When you are breastfeeding your child, being on the road without them can seem overwhelming. When I returned to work after my son was born, it wasn’t long before I was on the road again. I was terrified on my first trip, not knowing how the logistics would work out. After countless trips (and one unfortunate night stranded at the Chicago airport with a lunchbox full of milk and melted ice) I learned some tricks that helped ease the process.
Bring a manual pump for backup
Most of your are probably thinking, “I don’t even own a manual pump!” Well, I’m here to encourage you to consider investing in one. I actually got mine from the lactation consultant at the hospital. It used many of the same parts as my electric pump, so it took up virtually no space in my travel bag.
The first time I had to pump in an airport, I was sobbing in the bathroom because I thought my pump was malfunctioning. I was already an emotional wreck about being away from my baby overnight, and this put me over the edge! Thankfully the culprit was a faulty flange, but I would have felt a lot better knowing I had a backup if something went wrong.
Bonus – if you have a long flight and need to pump on the plane, I found that bringing the manual pump to the bathroom worked best for me. If your pump can run off battery power, you may prefer to cover yourself with a blanket and pump at your seat.
My pump came with adaptors that allowed me to pump directly into storage bags, which I loved. After pumping, I’d mark the ounces and the date on the bag with my sharpie and be on my way. Most women I know travel with ice packs and an insulated lunchbox to keep their milk cold while en route. In a pinch, stop at an airport restaurant and ask for ice (this can get messy fast so proceed with caution!)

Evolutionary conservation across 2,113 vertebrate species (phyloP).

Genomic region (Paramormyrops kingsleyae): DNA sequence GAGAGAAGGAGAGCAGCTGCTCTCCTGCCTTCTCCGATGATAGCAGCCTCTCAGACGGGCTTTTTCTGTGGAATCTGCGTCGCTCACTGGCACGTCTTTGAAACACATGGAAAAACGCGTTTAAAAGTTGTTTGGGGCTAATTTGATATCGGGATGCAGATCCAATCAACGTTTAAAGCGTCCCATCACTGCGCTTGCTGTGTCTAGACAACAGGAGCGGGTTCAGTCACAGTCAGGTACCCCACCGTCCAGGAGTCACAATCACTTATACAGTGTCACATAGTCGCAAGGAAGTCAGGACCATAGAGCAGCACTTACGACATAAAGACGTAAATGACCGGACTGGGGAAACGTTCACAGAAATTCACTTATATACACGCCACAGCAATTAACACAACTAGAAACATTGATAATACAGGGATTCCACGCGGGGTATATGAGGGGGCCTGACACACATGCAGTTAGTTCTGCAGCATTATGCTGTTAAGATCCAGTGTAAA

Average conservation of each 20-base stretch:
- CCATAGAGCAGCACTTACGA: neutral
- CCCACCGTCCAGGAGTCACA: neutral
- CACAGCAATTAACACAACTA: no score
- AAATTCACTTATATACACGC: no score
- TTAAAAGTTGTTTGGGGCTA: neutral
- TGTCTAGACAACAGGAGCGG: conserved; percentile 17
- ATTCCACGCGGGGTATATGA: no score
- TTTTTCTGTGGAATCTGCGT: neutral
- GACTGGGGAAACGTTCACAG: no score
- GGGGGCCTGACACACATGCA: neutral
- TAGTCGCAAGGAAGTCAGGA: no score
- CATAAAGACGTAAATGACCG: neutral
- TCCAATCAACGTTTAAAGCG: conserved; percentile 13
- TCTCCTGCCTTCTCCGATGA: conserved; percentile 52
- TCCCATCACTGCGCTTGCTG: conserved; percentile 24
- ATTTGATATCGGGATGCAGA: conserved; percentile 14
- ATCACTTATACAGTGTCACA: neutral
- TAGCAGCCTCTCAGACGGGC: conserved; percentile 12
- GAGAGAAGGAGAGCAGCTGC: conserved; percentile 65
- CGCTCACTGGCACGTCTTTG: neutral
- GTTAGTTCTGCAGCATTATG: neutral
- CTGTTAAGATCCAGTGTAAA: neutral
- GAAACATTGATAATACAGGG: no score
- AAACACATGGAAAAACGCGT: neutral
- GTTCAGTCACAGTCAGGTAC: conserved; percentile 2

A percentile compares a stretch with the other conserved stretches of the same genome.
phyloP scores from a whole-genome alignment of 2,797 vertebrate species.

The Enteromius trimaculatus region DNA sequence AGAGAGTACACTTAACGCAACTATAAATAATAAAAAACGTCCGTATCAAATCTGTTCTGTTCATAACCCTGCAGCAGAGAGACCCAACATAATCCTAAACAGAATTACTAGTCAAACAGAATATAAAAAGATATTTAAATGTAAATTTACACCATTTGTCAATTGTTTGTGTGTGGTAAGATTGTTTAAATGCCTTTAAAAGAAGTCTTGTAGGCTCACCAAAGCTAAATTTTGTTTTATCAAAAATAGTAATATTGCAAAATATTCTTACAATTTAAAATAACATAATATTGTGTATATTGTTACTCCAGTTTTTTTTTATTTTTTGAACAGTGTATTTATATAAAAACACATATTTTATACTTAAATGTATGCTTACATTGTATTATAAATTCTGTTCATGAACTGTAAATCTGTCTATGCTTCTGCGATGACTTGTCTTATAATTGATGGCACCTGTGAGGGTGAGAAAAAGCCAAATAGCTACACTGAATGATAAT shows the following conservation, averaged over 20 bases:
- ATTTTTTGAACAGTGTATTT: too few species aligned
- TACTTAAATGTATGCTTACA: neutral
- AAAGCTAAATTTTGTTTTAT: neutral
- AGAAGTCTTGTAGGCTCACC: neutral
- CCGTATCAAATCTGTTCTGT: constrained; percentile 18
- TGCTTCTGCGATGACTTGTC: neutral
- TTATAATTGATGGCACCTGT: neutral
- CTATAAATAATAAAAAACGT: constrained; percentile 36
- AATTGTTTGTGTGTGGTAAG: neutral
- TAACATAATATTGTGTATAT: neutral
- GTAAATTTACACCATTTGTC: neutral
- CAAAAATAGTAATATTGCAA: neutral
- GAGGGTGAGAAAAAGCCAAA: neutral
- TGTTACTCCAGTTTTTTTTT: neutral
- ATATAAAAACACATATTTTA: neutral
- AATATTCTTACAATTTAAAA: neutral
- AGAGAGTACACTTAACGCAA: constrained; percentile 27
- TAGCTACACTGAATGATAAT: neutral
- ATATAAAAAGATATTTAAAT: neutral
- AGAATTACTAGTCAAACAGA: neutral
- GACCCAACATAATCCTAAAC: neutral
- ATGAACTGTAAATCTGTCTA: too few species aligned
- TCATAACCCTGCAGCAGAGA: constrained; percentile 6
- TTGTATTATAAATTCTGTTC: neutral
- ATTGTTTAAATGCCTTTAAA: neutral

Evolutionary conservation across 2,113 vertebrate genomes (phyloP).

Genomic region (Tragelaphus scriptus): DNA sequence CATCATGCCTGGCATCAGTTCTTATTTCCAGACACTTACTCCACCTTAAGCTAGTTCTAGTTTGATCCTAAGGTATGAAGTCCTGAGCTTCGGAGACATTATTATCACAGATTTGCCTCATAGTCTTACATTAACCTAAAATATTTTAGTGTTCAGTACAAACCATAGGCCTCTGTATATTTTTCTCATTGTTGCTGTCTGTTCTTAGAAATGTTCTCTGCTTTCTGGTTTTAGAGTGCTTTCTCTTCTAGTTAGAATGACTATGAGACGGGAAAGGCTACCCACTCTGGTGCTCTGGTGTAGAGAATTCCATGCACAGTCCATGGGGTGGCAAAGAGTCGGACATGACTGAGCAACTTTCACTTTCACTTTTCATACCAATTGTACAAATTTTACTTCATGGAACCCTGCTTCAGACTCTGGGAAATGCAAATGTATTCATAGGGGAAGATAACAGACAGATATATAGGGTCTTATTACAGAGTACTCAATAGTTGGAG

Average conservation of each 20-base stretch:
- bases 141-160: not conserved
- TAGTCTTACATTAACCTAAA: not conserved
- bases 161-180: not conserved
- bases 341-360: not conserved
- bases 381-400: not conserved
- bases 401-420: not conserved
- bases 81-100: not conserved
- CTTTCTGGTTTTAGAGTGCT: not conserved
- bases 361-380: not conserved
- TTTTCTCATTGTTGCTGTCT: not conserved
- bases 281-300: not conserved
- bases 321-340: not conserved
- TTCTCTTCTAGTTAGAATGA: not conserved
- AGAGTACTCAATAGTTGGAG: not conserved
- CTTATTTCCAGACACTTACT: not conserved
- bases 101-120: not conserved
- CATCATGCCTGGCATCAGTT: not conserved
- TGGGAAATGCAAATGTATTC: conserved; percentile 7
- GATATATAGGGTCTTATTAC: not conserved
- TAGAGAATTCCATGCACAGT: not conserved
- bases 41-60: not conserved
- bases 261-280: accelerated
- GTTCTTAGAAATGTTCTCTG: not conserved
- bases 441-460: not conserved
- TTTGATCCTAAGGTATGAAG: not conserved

Look for designated nursing rooms or portable stations
More and more airports are providing Mother’s Rooms or portable pumping stations throughout the airport (such as Mamava pods). These facilities are often removed from the endless noise of the terminal. All of them offer ample electrical outlets and some degree of privacy too. Mamava even has an app you can download to see if they have a location at your specific airport.
Get over pumping in nasty places
Sadly, many airports still don’t offer facilities such as the ones mentioned above. The Detroit airport is one of them. I’ve pumped in some rather unsavory family restrooms in my day. My advice here is to get used to pumping standing up (get a good pumping bra!) and when available put paper towels on the counter before putting down any of your pumping equipment.
If you have access to your airline’s airport lounge, they will likely provide more favorable conditions if you have to pump in the restroom.
Frozen is your friend with TSA
As much as possible, keep your milk and ice packs frozen. This will make going through security much easier. It’s best to pull your lunchbox (or other storage containers) out separately to go through the x-ray machine. If your milk isn’t frozen it’s not the end of the world, but it will cause a delay. A TSA agent will have to swipe and test the milk bags/bottles before you proceed. As for the pump itself, I only had one issue and it was with a newer agent who didn’t recognize what it was.
Staying overnight? Ask for a fridge at the hotel
I learned this one by accident thanks to a friendly desk clerk. When possible, it’s easiest to stay at a hotel with a fridge in the room. Extended stay places such as Residence Inn are great for this! That way you can freeze your milk overnight and keep your ice packs frozen as well.
If your room doesn’t have a fridge, ask for one at the front desk. Many provide mini-fridges if someone needs them for medical purposes and will bring one to your room.
Long work trip? Talk to your HR department
Some companies may provide options for shipping your milk home if you have an extended trip. Mine offered a service called Milk Stork for trips longer than two nights. The service provides an insulated cooler with dry ice, which you can ship home or bring with you on the plane.
There aren’t many resources available to make things easy for moms who have to be away from their children while breastfeeding. Nonetheless, there are ways to make it work so you can continue providing breast milk to your baby while you are on the road.